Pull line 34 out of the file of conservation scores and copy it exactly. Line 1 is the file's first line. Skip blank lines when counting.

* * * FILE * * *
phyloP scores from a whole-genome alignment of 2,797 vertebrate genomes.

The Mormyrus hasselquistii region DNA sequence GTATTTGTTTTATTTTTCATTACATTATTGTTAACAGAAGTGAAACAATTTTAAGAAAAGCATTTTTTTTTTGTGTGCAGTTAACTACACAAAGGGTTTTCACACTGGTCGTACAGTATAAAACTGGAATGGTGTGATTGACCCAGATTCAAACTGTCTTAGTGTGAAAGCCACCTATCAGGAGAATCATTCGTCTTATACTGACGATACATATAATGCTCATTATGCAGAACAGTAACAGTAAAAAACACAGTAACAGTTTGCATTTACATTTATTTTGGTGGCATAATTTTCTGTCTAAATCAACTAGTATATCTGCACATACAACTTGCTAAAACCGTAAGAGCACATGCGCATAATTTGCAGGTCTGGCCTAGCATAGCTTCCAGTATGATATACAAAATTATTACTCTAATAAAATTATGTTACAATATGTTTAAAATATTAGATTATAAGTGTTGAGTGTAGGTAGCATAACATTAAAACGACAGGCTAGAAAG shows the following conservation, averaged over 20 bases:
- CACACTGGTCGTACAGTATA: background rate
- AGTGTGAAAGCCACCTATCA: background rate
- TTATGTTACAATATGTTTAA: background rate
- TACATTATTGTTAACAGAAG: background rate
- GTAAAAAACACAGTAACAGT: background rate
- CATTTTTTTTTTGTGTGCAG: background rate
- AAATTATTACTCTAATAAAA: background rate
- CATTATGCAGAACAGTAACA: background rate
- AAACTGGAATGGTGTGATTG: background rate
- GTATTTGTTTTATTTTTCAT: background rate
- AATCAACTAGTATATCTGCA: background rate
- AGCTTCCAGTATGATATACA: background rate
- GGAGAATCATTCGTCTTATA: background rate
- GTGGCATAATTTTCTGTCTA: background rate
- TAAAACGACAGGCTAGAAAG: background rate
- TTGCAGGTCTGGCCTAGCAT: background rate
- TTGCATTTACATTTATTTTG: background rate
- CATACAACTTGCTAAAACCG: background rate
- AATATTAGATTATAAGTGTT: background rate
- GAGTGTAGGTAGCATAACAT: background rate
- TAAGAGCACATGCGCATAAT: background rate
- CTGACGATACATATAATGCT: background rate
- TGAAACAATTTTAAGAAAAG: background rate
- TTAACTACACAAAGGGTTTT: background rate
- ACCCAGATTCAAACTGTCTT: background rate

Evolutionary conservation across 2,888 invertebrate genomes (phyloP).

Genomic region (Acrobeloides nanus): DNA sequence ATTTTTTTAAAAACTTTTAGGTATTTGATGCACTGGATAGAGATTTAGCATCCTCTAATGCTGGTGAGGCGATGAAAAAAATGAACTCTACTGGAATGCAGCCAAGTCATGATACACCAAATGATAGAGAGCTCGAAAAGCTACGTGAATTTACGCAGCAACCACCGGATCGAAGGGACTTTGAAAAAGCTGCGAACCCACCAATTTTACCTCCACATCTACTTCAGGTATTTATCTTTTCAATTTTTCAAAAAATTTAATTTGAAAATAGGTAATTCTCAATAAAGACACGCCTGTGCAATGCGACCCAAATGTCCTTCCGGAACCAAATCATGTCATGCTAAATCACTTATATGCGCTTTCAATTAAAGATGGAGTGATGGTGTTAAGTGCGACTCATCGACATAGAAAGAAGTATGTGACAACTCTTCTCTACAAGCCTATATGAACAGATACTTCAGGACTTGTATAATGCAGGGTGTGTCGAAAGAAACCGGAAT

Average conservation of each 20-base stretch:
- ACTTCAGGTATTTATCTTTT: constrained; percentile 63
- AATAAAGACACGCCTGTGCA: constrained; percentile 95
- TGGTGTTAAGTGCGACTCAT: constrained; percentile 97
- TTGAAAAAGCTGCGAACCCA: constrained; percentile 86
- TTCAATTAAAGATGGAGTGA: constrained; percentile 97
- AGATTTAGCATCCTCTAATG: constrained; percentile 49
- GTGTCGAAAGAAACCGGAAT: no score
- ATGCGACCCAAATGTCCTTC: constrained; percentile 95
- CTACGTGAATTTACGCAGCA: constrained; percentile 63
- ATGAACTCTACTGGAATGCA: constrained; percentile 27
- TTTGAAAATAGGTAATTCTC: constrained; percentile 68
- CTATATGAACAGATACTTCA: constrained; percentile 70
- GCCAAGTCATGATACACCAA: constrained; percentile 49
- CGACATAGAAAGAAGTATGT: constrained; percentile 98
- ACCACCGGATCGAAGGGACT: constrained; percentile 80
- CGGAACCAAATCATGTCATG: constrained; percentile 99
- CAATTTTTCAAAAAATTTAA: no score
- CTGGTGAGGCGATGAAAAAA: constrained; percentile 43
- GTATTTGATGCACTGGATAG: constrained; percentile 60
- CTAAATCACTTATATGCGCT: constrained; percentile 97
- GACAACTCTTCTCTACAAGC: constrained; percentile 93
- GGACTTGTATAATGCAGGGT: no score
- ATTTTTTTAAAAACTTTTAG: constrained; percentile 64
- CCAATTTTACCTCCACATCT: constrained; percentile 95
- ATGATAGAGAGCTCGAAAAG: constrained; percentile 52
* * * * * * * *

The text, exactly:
- TTGAAAAAGCTGCGAACCCA: constrained; percentile 86